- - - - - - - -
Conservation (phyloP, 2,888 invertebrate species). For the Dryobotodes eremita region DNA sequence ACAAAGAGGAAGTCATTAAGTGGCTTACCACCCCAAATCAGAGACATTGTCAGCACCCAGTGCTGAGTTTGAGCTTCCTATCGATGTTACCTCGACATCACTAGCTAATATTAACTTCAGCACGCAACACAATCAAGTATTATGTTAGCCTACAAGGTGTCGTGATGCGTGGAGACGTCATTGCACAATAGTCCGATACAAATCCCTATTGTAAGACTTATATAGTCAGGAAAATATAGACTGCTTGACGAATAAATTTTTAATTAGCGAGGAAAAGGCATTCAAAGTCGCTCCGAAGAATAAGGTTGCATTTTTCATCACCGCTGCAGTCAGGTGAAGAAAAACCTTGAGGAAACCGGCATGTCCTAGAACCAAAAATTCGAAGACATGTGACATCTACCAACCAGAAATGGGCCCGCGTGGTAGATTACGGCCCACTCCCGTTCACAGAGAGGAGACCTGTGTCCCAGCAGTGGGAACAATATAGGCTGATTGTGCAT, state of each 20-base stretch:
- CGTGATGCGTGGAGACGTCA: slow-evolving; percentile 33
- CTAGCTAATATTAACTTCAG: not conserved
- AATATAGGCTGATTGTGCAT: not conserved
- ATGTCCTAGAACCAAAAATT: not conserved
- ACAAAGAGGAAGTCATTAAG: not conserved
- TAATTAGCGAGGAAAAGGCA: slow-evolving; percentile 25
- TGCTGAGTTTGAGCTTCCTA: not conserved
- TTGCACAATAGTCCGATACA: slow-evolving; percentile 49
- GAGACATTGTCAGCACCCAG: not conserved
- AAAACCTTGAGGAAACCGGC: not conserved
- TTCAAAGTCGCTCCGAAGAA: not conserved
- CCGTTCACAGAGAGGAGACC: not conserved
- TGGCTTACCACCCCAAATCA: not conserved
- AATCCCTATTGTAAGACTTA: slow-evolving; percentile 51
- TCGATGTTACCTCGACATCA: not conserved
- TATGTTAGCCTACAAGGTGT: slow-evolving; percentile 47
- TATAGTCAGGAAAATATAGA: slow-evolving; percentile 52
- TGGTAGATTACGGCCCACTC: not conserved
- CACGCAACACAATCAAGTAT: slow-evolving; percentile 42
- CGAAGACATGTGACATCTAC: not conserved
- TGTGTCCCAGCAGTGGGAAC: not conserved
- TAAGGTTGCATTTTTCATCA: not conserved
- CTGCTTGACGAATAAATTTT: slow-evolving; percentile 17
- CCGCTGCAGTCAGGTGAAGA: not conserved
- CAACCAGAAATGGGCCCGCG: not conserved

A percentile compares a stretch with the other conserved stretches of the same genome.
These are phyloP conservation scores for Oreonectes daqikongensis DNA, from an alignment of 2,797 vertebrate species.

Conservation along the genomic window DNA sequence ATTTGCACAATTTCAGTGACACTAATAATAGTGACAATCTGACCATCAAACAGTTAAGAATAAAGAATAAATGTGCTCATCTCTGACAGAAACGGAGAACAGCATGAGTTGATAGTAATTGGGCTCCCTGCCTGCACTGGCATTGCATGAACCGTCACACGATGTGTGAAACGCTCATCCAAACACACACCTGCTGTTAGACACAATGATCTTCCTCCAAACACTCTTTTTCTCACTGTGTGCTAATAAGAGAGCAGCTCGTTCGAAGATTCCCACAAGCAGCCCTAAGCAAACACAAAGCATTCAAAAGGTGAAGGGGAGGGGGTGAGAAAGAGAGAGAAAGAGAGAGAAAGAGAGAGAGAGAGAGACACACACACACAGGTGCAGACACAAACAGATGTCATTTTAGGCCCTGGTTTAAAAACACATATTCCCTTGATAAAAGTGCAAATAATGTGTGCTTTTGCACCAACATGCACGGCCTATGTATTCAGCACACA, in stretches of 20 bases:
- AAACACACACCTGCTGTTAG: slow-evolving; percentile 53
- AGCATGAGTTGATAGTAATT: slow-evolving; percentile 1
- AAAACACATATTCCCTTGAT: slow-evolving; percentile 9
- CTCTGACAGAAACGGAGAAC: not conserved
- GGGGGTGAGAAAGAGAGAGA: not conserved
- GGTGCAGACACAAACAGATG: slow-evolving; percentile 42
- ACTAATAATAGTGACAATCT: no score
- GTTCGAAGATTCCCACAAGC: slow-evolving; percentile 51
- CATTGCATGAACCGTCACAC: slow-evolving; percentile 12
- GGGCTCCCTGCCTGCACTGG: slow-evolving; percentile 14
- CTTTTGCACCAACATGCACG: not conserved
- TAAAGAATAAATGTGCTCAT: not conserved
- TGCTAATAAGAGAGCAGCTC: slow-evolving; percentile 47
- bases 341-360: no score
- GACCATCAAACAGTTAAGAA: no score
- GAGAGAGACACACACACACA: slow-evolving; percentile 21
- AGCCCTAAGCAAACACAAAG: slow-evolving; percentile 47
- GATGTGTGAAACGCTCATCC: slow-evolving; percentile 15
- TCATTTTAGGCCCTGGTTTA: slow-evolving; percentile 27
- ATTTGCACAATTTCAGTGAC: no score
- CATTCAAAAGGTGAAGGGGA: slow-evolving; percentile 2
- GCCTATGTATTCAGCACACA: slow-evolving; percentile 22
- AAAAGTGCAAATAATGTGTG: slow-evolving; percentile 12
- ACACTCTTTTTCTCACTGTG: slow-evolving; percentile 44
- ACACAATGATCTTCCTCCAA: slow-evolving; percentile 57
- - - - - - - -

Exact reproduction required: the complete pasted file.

Conservation (phyloP, 2,888 invertebrate species). For the Dryobotodes eremita region DNA sequence ACAAAGAGGAAGTCATTAAGTGGCTTACCACCCCAAATCAGAGACATTGTCAGCACCCAGTGCTGAGTTTGAGCTTCCTATCGATGTTACCTCGACATCACTAGCTAATATTAACTTCAGCACGCAACACAATCAAGTATTATGTTAGCCTACAAGGTGTCGTGATGCGTGGAGACGTCATTGCACAATAGTCCGATACAAATCCCTATTGTAAGACTTATATAGTCAGGAAAATATAGACTGCTTGACGAATAAATTTTTAATTAGCGAGGAAAAGGCATTCAAAGTCGCTCCGAAGAATAAGGTTGCATTTTTCATCACCGCTGCAGTCAGGTGAAGAAAAACCTTGAGGAAACCGGCATGTCCTAGAACCAAAAATTCGAAGACATGTGACATCTACCAACCAGAAATGGGCCCGCGTGGTAGATTACGGCCCACTCCCGTTCACAGAGAGGAGACCTGTGTCCCAGCAGTGGGAACAATATAGGCTGATTGTGCAT, state of each 20-base stretch:
- CGTGATGCGTGGAGACGTCA: slow-evolving; percentile 33
- CTAGCTAATATTAACTTCAG: not conserved
- AATATAGGCTGATTGTGCAT: not conserved
- ATGTCCTAGAACCAAAAATT: not conserved
- ACAAAGAGGAAGTCATTAAG: not conserved
- TAATTAGCGAGGAAAAGGCA: slow-evolving; percentile 25
- TGCTGAGTTTGAGCTTCCTA: not conserved
- TTGCACAATAGTCCGATACA: slow-evolving; percentile 49
- GAGACATTGTCAGCACCCAG: not conserved
- AAAACCTTGAGGAAACCGGC: not conserved
- TTCAAAGTCGCTCCGAAGAA: not conserved
- CCGTTCACAGAGAGGAGACC: not conserved
- TGGCTTACCACCCCAAATCA: not conserved
- AATCCCTATTGTAAGACTTA: slow-evolving; percentile 51
- TCGATGTTACCTCGACATCA: not conserved
- TATGTTAGCCTACAAGGTGT: slow-evolving; percentile 47
- TATAGTCAGGAAAATATAGA: slow-evolving; percentile 52
- TGGTAGATTACGGCCCACTC: not conserved
- CACGCAACACAATCAAGTAT: slow-evolving; percentile 42
- CGAAGACATGTGACATCTAC: not conserved
- TGTGTCCCAGCAGTGGGAAC: not conserved
- TAAGGTTGCATTTTTCATCA: not conserved
- CTGCTTGACGAATAAATTTT: slow-evolving; percentile 17
- CCGCTGCAGTCAGGTGAAGA: not conserved
- CAACCAGAAATGGGCCCGCG: not conserved

A percentile compares a stretch with the other conserved stretches of the same genome.
These are phyloP conservation scores for Oreonectes daqikongensis DNA, from an alignment of 2,797 vertebrate species.

Conservation along the genomic window DNA sequence ATTTGCACAATTTCAGTGACACTAATAATAGTGACAATCTGACCATCAAACAGTTAAGAATAAAGAATAAATGTGCTCATCTCTGACAGAAACGGAGAACAGCATGAGTTGATAGTAATTGGGCTCCCTGCCTGCACTGGCATTGCATGAACCGTCACACGATGTGTGAAACGCTCATCCAAACACACACCTGCTGTTAGACACAATGATCTTCCTCCAAACACTCTTTTTCTCACTGTGTGCTAATAAGAGAGCAGCTCGTTCGAAGATTCCCACAAGCAGCCCTAAGCAAACACAAAGCATTCAAAAGGTGAAGGGGAGGGGGTGAGAAAGAGAGAGAAAGAGAGAGAAAGAGAGAGAGAGAGAGACACACACACACAGGTGCAGACACAAACAGATGTCATTTTAGGCCCTGGTTTAAAAACACATATTCCCTTGATAAAAGTGCAAATAATGTGTGCTTTTGCACCAACATGCACGGCCTATGTATTCAGCACACA, in stretches of 20 bases:
- AAACACACACCTGCTGTTAG: slow-evolving; percentile 53
- AGCATGAGTTGATAGTAATT: slow-evolving; percentile 1
- AAAACACATATTCCCTTGAT: slow-evolving; percentile 9
- CTCTGACAGAAACGGAGAAC: not conserved
- GGGGGTGAGAAAGAGAGAGA: not conserved
- GGTGCAGACACAAACAGATG: slow-evolving; percentile 42
- ACTAATAATAGTGACAATCT: no score
- GTTCGAAGATTCCCACAAGC: slow-evolving; percentile 51
- CATTGCATGAACCGTCACAC: slow-evolving; percentile 12
- GGGCTCCCTGCCTGCACTGG: slow-evolving; percentile 14
- CTTTTGCACCAACATGCACG: not conserved
- TAAAGAATAAATGTGCTCAT: not conserved
- TGCTAATAAGAGAGCAGCTC: slow-evolving; percentile 47
- bases 341-360: no score
- GACCATCAAACAGTTAAGAA: no score
- GAGAGAGACACACACACACA: slow-evolving; percentile 21
- AGCCCTAAGCAAACACAAAG: slow-evolving; percentile 47
- GATGTGTGAAACGCTCATCC: slow-evolving; percentile 15
- TCATTTTAGGCCCTGGTTTA: slow-evolving; percentile 27
- ATTTGCACAATTTCAGTGAC: no score
- CATTCAAAAGGTGAAGGGGA: slow-evolving; percentile 2
- GCCTATGTATTCAGCACACA: slow-evolving; percentile 22
- AAAAGTGCAAATAATGTGTG: slow-evolving; percentile 12
- ACACTCTTTTTCTCACTGTG: slow-evolving; percentile 44
- ACACAATGATCTTCCTCCAA: slow-evolving; percentile 57